Why are evapotranspiration rates important to know? The amount of water available for people and ecosystems is the amount of annual precipitation (snow or rain) minus the amount of annual evapotranspiration. Evapotranspiration is the amount of water lost to the atmosphere from the ground surface. Much of this loss is the result of the transpiration of water by plants.
Evapotranspiration has been difficult to measure accurately on a regional or continental scale. To produce these maps, USGS scientists examined satellite imagery for climate and land-cover data and streamflow data for more than 800 watersheds. This information allowed them to generate a mathematical equation that can be used to estimate long-term evapotranspiration in the continental United States.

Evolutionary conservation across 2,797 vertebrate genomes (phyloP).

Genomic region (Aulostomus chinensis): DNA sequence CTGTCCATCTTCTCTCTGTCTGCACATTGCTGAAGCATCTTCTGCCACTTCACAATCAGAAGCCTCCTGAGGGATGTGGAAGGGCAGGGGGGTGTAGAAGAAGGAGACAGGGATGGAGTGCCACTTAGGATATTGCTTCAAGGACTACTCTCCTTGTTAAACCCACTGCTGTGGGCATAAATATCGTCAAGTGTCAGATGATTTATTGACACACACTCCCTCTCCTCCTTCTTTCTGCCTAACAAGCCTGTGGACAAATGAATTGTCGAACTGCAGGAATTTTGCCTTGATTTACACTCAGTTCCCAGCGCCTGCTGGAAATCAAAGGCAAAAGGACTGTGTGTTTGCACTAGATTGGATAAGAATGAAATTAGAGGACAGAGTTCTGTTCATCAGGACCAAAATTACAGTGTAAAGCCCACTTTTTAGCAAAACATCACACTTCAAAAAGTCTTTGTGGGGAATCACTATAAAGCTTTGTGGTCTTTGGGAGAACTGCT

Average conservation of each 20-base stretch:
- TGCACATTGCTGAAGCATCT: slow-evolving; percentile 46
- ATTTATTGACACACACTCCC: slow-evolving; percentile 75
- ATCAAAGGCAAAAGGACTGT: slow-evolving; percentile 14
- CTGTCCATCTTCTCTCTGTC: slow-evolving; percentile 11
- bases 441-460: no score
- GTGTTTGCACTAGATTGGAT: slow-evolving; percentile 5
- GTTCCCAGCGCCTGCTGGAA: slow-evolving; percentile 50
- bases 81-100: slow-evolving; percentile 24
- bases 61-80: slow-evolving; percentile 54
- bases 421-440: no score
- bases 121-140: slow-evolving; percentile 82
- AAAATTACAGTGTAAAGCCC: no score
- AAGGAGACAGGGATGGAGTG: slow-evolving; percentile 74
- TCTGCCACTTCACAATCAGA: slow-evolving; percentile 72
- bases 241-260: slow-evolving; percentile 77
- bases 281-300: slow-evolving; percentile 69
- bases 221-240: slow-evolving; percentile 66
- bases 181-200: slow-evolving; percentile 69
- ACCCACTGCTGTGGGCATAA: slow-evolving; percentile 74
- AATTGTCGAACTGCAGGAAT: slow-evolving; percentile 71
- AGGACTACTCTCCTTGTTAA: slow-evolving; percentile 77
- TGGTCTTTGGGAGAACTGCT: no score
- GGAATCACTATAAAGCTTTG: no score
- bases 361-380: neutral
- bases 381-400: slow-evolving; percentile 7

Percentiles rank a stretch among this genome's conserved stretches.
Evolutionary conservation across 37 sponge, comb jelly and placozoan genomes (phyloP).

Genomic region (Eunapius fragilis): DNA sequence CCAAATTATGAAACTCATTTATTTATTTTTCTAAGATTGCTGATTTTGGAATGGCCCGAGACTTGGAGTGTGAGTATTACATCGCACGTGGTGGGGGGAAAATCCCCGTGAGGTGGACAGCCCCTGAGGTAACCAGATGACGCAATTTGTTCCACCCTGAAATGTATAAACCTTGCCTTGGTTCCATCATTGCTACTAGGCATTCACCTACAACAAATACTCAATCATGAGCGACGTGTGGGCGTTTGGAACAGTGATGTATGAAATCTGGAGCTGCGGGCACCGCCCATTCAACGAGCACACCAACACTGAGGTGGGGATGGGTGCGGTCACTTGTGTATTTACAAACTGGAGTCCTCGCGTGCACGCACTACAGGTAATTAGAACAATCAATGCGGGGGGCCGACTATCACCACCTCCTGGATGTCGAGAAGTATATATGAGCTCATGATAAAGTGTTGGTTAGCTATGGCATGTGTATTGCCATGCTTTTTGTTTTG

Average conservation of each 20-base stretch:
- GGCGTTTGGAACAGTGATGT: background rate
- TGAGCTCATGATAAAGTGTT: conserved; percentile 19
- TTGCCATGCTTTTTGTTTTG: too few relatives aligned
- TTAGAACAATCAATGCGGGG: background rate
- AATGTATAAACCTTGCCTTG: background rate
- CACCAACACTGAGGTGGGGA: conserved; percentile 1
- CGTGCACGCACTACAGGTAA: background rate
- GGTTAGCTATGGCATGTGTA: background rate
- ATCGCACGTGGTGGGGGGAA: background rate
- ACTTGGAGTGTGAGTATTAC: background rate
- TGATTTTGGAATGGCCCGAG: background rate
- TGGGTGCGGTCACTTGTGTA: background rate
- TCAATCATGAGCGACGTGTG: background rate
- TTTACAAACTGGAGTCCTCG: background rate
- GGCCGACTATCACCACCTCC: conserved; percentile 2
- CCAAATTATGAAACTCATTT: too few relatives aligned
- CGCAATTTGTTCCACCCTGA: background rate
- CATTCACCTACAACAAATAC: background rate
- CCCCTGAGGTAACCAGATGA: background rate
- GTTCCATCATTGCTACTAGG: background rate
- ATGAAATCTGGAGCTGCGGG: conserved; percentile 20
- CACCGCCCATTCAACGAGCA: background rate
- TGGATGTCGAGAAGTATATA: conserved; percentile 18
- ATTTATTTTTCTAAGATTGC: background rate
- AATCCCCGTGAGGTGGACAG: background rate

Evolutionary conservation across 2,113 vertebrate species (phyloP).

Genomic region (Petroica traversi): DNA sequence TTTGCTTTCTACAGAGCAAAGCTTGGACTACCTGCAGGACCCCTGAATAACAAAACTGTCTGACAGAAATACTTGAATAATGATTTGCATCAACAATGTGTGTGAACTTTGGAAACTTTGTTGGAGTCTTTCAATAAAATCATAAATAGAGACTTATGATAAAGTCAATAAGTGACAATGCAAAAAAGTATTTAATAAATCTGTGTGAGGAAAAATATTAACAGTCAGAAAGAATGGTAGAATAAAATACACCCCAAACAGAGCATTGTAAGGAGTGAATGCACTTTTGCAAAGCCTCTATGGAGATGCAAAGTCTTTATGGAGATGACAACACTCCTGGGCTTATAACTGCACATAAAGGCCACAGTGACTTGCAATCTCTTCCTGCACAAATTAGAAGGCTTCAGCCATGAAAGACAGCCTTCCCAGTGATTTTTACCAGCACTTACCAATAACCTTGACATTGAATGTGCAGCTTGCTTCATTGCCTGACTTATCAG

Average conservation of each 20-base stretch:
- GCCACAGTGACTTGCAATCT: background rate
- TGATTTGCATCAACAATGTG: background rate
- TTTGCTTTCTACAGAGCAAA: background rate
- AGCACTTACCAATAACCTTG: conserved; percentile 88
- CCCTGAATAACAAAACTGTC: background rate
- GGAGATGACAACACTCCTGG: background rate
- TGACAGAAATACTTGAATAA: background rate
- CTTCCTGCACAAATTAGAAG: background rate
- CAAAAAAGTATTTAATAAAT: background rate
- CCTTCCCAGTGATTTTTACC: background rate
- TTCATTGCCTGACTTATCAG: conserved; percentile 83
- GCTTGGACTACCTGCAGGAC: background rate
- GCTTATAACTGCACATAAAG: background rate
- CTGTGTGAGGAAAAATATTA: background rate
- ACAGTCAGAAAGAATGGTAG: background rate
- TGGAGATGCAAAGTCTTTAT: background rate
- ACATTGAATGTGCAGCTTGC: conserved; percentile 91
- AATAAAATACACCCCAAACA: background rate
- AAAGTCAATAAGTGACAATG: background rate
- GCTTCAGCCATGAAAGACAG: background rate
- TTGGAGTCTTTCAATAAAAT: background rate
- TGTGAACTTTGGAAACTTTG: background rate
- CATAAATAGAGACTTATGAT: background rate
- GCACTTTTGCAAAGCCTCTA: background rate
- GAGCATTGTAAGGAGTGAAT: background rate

One interesting finding illustrated in the maps is that in certain regions, such as the High Plains and the Central Valley of California, evapotranspiration exceeds the amount of precipitation because water is imported from other regions. The map also shows that the Pacific Northwest has many areas with low evapotranspiration to precipitation rates because of the area’s very high rainfall and low-to-moderate temperatures. In contrast, counties in the arid Southwest have evapotranspiration rates that usually exceed 80 percent of precipitation.
The research was published this week in the Journal of the American Water Resources Association. To read the article and see the maps, click here.
You can find the original USGS news release here→.